An entertainer wants to give you exactly what you want. An entertainer gives you those good old songs that you want to hear. An artist wants to give you what you don´t know you want. Something you might know you want the next time, but you never knew you wanted before.


The internationally known Irish tenor John McCormack (1884 - 1945) was asked about how he chose the songs for his concerts. He replied that he endeavoured to have an equal mixture of songs the audience liked to hear, songs he liked to sing and songs that weren't sung but should be.

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Re: Tommy Wonder on Tom Stone

Postby Brad Henderson » December 23rd, 2014, 12:26 pm

the statement should read - Joe cannot tell the difference between the results of a one day lesson and a lifetime of study.

he get to the point. Joe is a narcissist (I believe that is the term) one who believes everyone sees the works through the same lens he does.

he focuses on method (as per his statement).

as long as a trick puzzles it is magic.

because that is his experience he assumes it is everyone's. Take for example his claim that anyone would want to be told the secrets - something anyone with performance experience knows is simply false.

to try to convey to joe what magic can be would be like describing the color blue to a blind man.

and please, I mean these comments not as personal attacks. Just an observation of what we are dealing with. I realize the term narcissist may be loaded, but I think that is an accurate term.

and to the person earlier who suggested these post cause an existential crisis- not at all. I feel sad for both Joe and magic. I hate seeing someone labor under misconceptions - about art, magic, anything - and am doubly frustrating when these misconceptions lead to decision that clearly limit the depth of experience on gets to enjoy in their life.

worse, I am sad for those audiences who see magic presented in its lowest forms.

it does no one good

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Re: Tommy Wonder on Tom Stone

Postby Leonard Hevia » December 23rd, 2014, 1:04 pm

In his book Devious Standards, Jamy Swiss mentioned that after watching the film E.T., he wondered how he could compete as a magician against a technological marvel such as modern film making and presentation. He of course realized that magic can indeed compete because it's live entertainment. Joe sees technological impossibilities all around him and wonders how magic can compete with that. In close-up magic, we still have the human interaction, and in stage presentations, we still have live entertainment.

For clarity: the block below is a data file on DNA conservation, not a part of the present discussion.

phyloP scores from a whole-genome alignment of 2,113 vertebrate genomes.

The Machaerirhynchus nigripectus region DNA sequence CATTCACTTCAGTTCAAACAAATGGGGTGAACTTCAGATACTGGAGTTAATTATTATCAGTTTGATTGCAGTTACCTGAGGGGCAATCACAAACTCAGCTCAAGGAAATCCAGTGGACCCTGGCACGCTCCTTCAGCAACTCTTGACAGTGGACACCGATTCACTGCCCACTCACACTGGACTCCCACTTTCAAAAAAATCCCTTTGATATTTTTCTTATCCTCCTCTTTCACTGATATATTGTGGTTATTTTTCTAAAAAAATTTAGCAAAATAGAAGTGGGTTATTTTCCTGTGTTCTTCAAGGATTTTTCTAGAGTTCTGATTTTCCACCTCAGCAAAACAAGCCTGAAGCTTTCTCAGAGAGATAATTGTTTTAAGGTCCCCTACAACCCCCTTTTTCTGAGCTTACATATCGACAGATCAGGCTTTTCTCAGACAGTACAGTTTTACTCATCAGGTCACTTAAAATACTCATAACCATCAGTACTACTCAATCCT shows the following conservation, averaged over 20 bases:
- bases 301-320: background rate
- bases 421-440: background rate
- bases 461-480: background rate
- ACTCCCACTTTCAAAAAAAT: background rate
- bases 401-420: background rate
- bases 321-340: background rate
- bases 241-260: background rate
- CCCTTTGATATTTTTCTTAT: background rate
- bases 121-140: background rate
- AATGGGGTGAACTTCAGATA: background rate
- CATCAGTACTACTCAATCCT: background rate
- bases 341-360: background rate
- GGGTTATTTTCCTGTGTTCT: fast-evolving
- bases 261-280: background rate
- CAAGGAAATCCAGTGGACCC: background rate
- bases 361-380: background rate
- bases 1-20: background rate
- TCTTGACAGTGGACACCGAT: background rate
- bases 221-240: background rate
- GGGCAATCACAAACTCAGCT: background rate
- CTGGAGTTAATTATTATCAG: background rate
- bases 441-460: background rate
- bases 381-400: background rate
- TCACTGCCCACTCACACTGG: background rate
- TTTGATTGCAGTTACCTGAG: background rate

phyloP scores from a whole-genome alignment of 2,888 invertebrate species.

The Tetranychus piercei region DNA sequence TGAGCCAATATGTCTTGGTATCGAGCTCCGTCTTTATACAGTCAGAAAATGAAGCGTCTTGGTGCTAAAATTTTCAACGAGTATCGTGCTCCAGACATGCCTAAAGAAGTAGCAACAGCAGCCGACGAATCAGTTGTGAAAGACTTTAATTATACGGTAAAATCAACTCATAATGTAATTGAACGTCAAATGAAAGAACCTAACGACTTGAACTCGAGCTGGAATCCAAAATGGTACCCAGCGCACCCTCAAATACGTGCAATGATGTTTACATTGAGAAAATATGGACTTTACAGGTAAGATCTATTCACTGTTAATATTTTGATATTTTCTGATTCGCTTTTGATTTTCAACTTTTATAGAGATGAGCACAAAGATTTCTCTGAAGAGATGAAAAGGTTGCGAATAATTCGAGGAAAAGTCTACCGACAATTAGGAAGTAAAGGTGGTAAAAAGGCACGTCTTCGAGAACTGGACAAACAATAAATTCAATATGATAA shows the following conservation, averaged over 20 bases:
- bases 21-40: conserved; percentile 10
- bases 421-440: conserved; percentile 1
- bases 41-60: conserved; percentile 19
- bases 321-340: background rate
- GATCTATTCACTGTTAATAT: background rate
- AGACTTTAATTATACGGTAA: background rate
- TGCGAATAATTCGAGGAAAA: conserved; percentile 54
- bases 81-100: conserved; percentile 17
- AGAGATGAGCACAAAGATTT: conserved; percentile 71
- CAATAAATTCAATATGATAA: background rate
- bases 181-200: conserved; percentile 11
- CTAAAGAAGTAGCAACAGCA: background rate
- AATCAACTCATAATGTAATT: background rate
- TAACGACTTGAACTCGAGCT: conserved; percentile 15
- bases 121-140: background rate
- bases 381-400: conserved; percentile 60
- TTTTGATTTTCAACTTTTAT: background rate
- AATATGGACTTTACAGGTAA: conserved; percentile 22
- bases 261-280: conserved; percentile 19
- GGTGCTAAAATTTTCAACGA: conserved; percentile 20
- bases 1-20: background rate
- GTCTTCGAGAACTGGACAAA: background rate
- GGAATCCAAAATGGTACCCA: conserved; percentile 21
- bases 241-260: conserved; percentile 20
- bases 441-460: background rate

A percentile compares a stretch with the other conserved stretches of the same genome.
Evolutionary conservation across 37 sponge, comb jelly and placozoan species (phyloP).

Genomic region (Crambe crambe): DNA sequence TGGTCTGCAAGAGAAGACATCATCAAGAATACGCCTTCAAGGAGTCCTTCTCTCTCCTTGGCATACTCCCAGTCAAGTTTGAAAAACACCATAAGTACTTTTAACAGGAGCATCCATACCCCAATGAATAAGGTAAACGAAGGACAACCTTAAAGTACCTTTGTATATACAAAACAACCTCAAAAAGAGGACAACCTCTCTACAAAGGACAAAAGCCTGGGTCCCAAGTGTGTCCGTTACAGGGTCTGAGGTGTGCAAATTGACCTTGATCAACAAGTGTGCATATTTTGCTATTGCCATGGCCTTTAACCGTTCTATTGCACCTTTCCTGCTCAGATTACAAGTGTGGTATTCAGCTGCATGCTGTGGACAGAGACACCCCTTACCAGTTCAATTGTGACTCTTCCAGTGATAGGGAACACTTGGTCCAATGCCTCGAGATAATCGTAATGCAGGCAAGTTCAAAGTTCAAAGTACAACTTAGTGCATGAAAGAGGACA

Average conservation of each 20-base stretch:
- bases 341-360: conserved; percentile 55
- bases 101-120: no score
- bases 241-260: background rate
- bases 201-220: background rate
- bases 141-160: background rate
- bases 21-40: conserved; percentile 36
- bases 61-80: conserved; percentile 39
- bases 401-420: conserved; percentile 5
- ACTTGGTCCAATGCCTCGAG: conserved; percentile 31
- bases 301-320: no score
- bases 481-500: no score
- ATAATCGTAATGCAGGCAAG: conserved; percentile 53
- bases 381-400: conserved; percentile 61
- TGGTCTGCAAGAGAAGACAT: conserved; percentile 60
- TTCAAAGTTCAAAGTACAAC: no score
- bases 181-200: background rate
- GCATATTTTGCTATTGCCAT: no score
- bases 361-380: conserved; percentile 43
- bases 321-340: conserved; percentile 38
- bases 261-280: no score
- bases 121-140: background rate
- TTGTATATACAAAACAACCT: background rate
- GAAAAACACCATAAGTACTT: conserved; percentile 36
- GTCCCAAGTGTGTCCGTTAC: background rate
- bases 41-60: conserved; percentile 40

Yes, he is correct in that modern audiences don't really believe that we can perform real magic, and many of them will attempt to theorize about our methods. Vernon was aware of this and devised his 3 ball vanish sequence with the wand spin vanish at the end to derail the theorists. As Swiss once noted, this is a feature and not a bug in the human brain. The cups and balls, when presented with skill and charm, can still amaze and entertain because those little balls are appearing, disappearing, and penetrating those metal cups right in front of them. Those pesky little smart phones and doodads people carry around with them can never replace that.

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Re: Tommy Wonder on Tom Stone

Postby Jonathan Townsend » December 23rd, 2014, 1:22 pm

Leonard Hevia wrote:...this is a feature and not a bug in the human brain...


it's about how they feel while you exploit some of those hacks/features - ie what's in it for the audience?

brain or mind?
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Re: Tommy Wonder on Tom Stone

Postby benjamintalbot » December 23rd, 2014, 3:34 pm

Thanks to all for talking about Tommy Wonder. I hope I'm that controversial someday. My only thought is Tommy teaches me about the experience of the audience--the "features of their minds" we work with. Watching him made me watch his audiences, which made me watch mine with new eyes. Also--I'd prefer if some contributors didn't get into the whole "You're a narcissist....you suck... don't know what your talking about...etc." busy-ness. That's just boring; and I thought whether art or not; magicians aren't supposed to be boring. Pompously boring is even worse. To MOST of the other writers, thanks for great contributions. I checked out the free online subscription to this Magazine and will definitely be subscribing once I figure out which cool add ons I want. The writing level of Genii is awesome---especially enjoyed the cover article, and loved the reviews of on-line demos. Got a kick out of one reviewer's comparison of the let down of you-tube promos with the let down of old mail catelog's products. (I'm old enough to remember those.) That let down between what they described and what they sold is what led me to study more seriously the real stuff when I was still a kid. ANyways, thanks and keep waving your wands at each other.

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Re: Tommy Wonder on Tom Stone

Postby Bill Marquardt » December 23rd, 2014, 3:48 pm

At the Eldorado in Reno:

"... Madame Houdini will astound audience members with her dazzling deceptions and stunning aerial skills."

I guess that will satisfy the requirement for Theatre. Hopefully, Art as well.

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Re: Tommy Wonder on Tom Stone

Postby Brad Henderson » December 23rd, 2014, 4:35 pm

the audience knows et is a puppet, bit that doesn't stop them from crying at the end. we know the actors in les Mis do not really die, yet that in no way lessons our emotional reaction or connection to the characters. Harry potter is a lie, but that didnt stop millions from thrilling at his imagined exploits

what the audience believes is irrelevant. that which they are willing to make believe is all that matters